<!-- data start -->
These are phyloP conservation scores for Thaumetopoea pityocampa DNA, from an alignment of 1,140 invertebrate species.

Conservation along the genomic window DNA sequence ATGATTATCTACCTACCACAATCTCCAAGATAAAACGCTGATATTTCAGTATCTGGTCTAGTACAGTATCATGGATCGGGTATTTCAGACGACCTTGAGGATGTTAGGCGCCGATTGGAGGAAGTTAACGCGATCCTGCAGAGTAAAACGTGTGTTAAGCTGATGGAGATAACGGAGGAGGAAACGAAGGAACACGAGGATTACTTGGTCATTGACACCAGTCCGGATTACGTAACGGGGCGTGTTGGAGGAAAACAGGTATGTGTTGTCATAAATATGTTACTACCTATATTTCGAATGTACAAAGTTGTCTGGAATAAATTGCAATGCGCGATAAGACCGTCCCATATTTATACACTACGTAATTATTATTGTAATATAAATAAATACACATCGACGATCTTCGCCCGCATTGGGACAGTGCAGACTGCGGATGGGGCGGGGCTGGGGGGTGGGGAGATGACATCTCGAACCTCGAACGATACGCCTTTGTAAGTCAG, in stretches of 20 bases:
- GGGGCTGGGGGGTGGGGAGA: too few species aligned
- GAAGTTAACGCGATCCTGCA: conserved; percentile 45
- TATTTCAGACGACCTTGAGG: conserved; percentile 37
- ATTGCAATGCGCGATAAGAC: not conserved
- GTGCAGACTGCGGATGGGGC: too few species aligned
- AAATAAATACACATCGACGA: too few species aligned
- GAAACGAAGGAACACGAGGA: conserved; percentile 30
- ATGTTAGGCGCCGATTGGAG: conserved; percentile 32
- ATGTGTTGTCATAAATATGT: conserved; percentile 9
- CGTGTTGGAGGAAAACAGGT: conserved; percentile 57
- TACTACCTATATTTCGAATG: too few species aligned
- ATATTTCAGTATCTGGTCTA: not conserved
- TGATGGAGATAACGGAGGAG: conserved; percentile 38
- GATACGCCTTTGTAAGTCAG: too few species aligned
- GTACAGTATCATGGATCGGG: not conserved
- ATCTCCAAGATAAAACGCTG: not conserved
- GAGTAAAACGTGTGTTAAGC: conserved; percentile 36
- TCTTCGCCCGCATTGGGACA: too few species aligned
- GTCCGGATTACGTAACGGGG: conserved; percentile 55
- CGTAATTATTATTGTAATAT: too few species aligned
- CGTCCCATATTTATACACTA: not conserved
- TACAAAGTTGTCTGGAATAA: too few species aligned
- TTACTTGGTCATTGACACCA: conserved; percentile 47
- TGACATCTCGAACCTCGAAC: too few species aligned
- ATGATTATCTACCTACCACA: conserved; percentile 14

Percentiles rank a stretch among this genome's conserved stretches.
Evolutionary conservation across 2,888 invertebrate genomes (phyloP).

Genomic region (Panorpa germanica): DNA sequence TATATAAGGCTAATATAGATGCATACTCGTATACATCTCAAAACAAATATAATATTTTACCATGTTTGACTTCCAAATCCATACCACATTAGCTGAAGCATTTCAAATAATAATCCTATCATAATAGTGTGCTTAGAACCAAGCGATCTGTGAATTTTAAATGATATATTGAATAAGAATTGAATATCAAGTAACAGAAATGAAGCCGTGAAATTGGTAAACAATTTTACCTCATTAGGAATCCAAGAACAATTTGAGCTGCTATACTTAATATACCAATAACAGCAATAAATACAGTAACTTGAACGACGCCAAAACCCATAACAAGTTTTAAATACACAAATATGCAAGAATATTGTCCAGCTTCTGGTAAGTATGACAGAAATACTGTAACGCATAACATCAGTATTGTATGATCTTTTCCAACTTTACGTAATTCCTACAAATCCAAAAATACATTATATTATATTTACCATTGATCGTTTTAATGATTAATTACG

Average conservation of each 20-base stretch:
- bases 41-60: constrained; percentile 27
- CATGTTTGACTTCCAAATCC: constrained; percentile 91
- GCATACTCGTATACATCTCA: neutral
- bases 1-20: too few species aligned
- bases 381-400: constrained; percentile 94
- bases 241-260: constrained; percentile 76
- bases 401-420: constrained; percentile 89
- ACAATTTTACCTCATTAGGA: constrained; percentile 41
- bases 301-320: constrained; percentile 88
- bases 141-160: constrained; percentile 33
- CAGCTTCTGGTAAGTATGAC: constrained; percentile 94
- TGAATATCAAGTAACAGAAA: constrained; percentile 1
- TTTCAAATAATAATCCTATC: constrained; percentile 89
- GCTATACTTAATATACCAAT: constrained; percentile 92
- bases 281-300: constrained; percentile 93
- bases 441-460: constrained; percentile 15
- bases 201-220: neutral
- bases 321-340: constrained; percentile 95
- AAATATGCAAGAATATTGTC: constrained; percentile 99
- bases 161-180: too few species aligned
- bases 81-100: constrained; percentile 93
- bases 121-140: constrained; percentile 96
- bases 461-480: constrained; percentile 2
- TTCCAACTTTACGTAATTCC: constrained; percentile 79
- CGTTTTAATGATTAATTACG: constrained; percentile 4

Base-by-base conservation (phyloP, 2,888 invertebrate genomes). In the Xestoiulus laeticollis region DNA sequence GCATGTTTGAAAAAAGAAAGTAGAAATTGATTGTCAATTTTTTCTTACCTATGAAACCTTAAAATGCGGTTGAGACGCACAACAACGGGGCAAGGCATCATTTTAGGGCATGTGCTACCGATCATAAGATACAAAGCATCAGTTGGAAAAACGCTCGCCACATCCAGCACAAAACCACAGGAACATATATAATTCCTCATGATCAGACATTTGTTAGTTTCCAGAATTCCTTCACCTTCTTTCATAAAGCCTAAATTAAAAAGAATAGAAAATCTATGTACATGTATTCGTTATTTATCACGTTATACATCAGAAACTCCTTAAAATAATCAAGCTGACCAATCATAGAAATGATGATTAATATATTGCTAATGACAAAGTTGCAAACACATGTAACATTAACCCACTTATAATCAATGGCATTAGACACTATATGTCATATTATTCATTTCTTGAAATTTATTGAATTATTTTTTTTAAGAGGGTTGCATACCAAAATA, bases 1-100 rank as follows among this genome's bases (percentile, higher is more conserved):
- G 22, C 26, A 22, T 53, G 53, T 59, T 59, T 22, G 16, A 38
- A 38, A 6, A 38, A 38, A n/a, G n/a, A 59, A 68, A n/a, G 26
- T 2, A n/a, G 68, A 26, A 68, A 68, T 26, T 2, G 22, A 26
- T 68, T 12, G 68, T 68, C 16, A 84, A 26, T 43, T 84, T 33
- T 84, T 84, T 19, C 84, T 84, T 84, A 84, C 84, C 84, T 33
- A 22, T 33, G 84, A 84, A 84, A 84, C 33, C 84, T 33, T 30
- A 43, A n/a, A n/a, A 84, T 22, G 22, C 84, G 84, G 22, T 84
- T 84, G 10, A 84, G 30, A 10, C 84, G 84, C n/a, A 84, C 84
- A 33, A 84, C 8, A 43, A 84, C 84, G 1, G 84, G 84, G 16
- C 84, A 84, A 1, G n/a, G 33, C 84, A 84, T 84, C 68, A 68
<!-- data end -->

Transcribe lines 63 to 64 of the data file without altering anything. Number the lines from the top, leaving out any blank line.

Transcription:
- A 22, T 33, G 84, A 84, A 84, A 84, C 33, C 84, T 33, T 30
- A 43, A n/a, A n/a, A 84, T 22, G 22, C 84, G 84, G 22, T 84